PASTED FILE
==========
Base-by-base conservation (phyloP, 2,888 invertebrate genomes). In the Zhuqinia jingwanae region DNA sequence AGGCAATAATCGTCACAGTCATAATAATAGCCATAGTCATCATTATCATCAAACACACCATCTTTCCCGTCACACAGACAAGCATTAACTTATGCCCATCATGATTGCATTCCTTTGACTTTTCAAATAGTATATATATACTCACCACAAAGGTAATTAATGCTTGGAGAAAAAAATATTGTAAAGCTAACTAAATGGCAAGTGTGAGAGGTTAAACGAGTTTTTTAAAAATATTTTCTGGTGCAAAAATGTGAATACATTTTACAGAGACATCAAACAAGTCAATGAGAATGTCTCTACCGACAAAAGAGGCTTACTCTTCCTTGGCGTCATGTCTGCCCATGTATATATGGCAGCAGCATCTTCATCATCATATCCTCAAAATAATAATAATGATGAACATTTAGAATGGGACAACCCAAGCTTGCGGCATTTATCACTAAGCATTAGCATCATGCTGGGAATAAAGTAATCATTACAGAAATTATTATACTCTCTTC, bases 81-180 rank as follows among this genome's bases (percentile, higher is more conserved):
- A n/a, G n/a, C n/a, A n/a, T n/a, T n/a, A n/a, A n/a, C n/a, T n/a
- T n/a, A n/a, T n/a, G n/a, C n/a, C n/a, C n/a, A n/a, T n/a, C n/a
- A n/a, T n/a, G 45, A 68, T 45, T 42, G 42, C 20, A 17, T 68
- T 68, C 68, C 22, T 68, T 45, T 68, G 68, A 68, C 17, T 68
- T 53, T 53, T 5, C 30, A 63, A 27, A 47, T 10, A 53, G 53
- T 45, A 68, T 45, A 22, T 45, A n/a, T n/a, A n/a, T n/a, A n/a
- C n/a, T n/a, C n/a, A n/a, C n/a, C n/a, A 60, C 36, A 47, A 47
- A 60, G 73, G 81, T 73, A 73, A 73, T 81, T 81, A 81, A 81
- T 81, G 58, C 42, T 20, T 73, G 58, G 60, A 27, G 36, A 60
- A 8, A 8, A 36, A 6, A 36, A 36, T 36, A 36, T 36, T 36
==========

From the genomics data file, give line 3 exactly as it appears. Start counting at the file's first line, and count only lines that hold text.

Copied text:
- T n/a, A n/a, T n/a, G n/a, C n/a, C n/a, C n/a, A n/a, T n/a, C n/a